In most California cities and counties, public safety is the single most significant budget expense. The criminalization of communities of color leads localities to spend their money on suppression-based approaches like incarceration. Besides the social impact on communities, over-reliance on suppression can be costly and ineffective, as high-need individuals are sent into incarceration rather than receiving the mental health and drug treatment programs they need to succeed. Fixing these unjust priorities can free up resources to invest in prevention-based strategies that can keep communities safe, healthy, and whole.
California’s communities of color have been among the nation’s hardest-hit by mass incarceration, but now our state can be a model for data-driven public safety reforms that reduce spending on suppression and reinvest those resources in prevention and recovery.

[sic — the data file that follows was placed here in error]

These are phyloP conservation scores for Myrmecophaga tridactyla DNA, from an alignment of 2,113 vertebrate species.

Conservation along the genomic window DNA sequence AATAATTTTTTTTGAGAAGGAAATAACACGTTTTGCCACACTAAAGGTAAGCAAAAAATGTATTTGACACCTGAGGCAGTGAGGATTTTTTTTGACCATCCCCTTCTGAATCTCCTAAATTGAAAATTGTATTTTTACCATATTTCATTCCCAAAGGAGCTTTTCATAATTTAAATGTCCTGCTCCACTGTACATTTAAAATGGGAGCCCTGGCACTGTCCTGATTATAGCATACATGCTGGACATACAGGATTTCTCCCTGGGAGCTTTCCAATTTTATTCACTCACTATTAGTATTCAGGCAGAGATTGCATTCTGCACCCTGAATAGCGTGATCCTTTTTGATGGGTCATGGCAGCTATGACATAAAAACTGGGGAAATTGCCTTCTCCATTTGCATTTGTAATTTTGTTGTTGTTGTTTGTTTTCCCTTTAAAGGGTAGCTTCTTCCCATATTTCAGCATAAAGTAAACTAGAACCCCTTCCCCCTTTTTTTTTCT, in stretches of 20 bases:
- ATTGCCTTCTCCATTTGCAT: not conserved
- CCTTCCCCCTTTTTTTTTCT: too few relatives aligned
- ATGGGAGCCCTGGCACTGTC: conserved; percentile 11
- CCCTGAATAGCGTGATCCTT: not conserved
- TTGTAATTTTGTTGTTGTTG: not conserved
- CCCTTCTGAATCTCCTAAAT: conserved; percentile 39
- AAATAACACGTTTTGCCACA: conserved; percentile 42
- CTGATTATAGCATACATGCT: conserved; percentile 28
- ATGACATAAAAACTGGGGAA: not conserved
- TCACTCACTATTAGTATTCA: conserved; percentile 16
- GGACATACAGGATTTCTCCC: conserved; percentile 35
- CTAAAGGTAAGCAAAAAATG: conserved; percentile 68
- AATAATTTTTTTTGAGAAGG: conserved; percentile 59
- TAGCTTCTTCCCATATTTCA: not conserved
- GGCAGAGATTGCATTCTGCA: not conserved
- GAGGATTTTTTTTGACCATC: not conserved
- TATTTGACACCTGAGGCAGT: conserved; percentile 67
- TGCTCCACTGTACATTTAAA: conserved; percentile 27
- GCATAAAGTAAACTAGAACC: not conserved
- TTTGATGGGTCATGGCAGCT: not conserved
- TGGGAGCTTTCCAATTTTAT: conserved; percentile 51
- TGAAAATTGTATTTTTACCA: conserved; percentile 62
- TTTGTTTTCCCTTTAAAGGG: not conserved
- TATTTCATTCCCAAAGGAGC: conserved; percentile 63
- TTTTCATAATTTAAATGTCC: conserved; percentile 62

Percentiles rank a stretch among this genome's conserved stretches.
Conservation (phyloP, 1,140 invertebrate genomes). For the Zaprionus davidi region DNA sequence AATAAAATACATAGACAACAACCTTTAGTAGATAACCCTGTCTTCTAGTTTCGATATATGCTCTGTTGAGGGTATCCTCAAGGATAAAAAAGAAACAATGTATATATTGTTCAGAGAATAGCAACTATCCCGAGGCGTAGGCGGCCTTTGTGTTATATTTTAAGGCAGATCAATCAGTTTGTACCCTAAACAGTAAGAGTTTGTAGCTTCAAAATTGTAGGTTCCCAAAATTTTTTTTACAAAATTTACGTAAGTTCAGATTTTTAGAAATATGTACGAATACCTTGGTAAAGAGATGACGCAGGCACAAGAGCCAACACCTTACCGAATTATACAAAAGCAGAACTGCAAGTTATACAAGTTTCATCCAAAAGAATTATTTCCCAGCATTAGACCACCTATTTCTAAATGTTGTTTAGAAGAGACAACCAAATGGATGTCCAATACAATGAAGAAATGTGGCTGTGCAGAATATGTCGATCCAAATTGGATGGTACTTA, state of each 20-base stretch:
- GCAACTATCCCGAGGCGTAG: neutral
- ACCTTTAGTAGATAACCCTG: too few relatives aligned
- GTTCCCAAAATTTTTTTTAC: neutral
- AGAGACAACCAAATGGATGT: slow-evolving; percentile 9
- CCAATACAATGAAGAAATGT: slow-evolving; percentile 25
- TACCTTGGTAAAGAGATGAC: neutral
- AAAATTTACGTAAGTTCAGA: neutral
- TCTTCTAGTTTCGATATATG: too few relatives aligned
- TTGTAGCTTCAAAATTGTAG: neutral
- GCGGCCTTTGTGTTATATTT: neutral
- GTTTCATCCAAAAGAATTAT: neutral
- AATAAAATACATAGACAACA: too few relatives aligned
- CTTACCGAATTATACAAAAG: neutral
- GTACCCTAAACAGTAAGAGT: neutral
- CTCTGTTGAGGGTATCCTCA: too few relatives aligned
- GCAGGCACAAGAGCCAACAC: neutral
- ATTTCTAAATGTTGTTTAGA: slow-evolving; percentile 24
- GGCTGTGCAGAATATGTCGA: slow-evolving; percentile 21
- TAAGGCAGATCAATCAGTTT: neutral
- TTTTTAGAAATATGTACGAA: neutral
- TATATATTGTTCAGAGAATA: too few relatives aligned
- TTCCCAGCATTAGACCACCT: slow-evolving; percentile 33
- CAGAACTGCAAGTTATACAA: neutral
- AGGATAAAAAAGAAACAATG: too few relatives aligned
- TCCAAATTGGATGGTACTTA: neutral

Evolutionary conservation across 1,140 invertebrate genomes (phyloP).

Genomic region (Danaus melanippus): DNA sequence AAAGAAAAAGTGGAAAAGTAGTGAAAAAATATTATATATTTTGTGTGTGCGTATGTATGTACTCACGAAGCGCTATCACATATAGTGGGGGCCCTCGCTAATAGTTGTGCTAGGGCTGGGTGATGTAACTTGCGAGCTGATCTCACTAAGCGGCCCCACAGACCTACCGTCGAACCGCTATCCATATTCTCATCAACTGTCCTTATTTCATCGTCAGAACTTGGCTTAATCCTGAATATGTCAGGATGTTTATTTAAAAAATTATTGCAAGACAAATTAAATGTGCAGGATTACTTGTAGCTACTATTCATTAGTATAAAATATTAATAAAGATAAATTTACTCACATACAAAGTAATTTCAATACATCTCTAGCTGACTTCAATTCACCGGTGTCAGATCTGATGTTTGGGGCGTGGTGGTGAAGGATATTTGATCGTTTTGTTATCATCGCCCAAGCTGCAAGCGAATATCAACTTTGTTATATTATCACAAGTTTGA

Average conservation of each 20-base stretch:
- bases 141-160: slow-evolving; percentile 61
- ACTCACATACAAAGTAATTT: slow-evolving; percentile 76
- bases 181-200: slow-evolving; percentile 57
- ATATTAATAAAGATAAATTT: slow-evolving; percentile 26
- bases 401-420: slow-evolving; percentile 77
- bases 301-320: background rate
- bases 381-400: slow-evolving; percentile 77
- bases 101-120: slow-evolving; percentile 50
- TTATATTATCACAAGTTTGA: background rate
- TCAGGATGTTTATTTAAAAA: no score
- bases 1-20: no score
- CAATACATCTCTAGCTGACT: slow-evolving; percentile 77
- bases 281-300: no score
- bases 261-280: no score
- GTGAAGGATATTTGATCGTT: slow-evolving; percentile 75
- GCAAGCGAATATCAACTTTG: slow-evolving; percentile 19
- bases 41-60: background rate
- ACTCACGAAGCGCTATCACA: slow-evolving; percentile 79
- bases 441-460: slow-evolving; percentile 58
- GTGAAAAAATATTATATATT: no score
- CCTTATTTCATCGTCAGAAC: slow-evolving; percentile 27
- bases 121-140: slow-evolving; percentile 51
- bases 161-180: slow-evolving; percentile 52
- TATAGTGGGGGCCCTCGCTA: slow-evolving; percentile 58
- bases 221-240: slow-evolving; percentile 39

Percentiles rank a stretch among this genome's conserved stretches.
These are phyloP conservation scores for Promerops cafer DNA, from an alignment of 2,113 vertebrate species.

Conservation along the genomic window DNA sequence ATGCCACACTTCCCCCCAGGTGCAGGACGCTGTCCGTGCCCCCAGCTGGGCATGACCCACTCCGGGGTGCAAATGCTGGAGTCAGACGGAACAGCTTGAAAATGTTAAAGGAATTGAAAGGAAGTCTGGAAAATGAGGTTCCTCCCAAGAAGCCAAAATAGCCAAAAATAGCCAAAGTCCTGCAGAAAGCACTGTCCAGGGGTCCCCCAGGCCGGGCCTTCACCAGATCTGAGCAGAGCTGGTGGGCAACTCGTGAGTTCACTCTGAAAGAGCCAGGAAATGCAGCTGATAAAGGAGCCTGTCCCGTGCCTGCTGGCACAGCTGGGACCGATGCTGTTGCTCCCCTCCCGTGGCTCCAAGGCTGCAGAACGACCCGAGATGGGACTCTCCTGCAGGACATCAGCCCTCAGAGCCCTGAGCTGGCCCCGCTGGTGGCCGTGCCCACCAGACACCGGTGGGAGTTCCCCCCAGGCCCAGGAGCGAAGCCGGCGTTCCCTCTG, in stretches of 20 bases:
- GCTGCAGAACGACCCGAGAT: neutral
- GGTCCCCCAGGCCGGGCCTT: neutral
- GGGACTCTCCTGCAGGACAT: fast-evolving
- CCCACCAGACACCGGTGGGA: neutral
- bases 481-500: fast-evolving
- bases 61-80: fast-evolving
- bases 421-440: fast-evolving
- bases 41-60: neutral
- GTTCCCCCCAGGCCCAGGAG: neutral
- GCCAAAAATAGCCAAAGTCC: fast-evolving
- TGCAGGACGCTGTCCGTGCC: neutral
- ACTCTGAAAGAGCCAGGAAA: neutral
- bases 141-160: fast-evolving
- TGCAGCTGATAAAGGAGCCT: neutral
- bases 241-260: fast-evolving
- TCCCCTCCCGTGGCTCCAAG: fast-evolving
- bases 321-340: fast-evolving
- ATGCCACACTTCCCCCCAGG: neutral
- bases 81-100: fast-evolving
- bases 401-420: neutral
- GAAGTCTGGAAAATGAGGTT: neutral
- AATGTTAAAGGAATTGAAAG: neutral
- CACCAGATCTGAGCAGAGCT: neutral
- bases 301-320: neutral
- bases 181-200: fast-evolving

Through partnerships with policymakers and community organizations, we provide budget analysis and campaign support to help advocates expand the concept of “public safety” and move justice-system dollars into the equity column.
Where We Work
Los Angeles County locks up more people than any other county in the state – and it also has the second-highest level of racial disparities in incarceration. The jail system costs well over a billion dollars annually and incarcerates thousands of poor people who cannot make cash bail, or who have become justice-system-involved due to unmet mental health and substance abuse issues.
Alongside our partners, we are working to transform the justice system in L.A. County. We are building on our earlier efforts such as Measure J, the 2020 historic ballot measure that mandated a 10 percent set-aside of LA County’s locally generated revenues to address the disproportionate impact of the criminal justice system on communities of color by or by funding investments in community services and alternatives to incarceration. We are also developing data-driven tools to help the County invest in the communities impacted by mass incarceration so that dollars for services line up with needs.